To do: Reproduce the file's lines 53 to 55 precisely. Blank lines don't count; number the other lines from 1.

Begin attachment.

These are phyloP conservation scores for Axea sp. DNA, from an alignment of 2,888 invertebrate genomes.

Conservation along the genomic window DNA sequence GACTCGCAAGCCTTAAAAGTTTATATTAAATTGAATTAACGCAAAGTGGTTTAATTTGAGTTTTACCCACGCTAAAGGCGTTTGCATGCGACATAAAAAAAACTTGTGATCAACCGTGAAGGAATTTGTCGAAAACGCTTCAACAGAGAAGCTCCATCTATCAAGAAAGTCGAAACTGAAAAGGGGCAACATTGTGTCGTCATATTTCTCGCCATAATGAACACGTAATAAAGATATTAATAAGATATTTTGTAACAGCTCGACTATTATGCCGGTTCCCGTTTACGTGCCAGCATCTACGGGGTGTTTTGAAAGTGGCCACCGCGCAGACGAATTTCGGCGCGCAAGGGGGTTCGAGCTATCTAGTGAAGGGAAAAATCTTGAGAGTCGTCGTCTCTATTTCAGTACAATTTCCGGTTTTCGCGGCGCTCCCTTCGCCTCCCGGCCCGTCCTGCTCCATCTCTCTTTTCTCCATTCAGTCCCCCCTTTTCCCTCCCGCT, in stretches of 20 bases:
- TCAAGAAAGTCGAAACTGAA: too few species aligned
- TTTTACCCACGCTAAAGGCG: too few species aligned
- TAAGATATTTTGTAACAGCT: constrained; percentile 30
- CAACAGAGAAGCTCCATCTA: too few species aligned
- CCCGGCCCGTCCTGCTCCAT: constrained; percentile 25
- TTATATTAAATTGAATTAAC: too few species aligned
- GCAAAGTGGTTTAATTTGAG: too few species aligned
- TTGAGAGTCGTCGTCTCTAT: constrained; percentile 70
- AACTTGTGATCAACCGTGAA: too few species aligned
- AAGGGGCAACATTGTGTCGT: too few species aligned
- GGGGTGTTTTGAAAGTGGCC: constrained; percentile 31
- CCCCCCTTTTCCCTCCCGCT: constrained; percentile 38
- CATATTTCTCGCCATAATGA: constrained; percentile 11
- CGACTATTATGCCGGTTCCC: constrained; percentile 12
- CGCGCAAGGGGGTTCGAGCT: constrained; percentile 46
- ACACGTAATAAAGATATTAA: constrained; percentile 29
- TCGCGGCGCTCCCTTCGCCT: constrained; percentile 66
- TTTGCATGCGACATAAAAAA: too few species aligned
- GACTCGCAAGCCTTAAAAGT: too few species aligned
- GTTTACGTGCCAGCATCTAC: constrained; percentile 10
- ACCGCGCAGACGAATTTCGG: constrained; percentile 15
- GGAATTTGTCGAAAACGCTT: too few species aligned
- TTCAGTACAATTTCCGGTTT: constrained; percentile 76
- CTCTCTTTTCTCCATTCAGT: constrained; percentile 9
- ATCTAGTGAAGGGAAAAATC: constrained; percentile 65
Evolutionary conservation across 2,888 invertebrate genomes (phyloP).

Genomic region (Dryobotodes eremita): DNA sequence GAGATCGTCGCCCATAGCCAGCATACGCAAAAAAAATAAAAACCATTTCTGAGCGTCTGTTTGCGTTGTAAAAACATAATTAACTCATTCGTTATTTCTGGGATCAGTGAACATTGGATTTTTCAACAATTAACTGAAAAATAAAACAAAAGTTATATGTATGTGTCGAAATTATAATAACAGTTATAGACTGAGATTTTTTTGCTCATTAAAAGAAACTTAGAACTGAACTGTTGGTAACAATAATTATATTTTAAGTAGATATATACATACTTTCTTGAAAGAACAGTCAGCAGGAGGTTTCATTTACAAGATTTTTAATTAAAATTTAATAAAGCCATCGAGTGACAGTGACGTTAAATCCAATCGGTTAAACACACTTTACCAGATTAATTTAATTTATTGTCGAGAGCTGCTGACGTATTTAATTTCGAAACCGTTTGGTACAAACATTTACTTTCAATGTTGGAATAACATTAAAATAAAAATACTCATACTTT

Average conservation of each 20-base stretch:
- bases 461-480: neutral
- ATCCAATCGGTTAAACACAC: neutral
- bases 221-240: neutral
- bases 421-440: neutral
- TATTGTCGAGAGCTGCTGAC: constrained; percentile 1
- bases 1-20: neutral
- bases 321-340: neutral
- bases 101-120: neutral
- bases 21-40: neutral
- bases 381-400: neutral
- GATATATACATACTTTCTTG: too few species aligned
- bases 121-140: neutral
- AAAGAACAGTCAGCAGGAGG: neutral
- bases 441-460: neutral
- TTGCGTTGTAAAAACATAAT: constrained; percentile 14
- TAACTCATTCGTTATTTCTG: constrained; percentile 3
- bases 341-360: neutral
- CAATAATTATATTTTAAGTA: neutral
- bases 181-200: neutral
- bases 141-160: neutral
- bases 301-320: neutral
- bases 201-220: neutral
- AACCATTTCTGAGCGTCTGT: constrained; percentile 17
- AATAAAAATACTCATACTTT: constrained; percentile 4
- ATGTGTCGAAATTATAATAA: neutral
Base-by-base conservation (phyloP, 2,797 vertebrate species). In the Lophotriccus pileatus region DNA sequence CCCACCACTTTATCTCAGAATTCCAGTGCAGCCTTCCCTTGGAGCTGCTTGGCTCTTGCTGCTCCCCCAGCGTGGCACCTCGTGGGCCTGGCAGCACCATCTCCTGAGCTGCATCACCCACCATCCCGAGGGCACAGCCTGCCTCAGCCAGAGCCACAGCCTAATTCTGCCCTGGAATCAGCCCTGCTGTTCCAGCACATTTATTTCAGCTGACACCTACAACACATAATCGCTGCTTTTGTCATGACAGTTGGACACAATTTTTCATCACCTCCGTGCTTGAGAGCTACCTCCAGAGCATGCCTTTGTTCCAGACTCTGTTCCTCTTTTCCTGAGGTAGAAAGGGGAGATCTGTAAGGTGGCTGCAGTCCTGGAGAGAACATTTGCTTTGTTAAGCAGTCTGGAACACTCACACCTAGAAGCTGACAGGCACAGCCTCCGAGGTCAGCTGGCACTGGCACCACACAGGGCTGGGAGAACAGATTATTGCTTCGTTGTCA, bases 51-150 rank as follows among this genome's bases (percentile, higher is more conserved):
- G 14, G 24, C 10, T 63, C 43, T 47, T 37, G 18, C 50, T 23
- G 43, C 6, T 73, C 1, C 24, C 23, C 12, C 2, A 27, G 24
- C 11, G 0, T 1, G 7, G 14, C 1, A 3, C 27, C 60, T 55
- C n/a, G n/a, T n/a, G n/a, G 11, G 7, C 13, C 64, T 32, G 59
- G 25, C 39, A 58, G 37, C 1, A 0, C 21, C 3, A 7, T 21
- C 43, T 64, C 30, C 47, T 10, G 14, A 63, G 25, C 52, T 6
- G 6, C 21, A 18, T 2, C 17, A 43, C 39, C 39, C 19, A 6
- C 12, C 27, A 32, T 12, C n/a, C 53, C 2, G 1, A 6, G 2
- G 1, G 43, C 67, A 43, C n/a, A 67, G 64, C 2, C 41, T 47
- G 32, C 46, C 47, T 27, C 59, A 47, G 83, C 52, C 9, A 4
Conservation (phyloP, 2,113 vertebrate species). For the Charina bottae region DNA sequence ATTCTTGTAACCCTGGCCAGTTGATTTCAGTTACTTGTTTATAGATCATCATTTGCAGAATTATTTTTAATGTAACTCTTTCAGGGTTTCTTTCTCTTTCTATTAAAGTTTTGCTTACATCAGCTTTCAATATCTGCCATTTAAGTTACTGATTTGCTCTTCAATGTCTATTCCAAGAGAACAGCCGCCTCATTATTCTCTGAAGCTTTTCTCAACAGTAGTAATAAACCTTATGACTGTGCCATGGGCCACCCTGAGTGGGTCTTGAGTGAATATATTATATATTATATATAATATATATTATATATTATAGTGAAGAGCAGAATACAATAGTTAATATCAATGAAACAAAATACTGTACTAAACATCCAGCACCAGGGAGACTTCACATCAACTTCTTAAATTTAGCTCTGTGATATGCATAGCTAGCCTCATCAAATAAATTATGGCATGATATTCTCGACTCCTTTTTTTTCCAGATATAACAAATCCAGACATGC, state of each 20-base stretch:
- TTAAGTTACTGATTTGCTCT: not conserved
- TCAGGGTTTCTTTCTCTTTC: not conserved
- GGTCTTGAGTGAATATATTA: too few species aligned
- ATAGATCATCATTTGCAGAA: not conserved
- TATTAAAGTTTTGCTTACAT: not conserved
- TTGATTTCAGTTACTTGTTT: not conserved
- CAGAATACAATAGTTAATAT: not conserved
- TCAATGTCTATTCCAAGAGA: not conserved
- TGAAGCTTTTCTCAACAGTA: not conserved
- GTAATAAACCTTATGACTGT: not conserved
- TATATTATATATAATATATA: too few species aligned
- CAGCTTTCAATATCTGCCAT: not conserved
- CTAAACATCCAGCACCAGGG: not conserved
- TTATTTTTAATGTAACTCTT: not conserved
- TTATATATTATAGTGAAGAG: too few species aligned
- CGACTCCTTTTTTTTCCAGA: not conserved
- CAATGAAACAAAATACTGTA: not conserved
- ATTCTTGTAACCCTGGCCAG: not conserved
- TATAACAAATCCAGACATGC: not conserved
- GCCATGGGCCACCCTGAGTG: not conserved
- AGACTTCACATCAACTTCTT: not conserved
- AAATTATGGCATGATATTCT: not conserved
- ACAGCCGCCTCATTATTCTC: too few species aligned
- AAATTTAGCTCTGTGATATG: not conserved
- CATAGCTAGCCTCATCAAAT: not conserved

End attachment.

- AACCATTTCTGAGCGTCTGT: constrained; percentile 17
- AATAAAAATACTCATACTTT: constrained; percentile 4
- ATGTGTCGAAATTATAATAA: neutral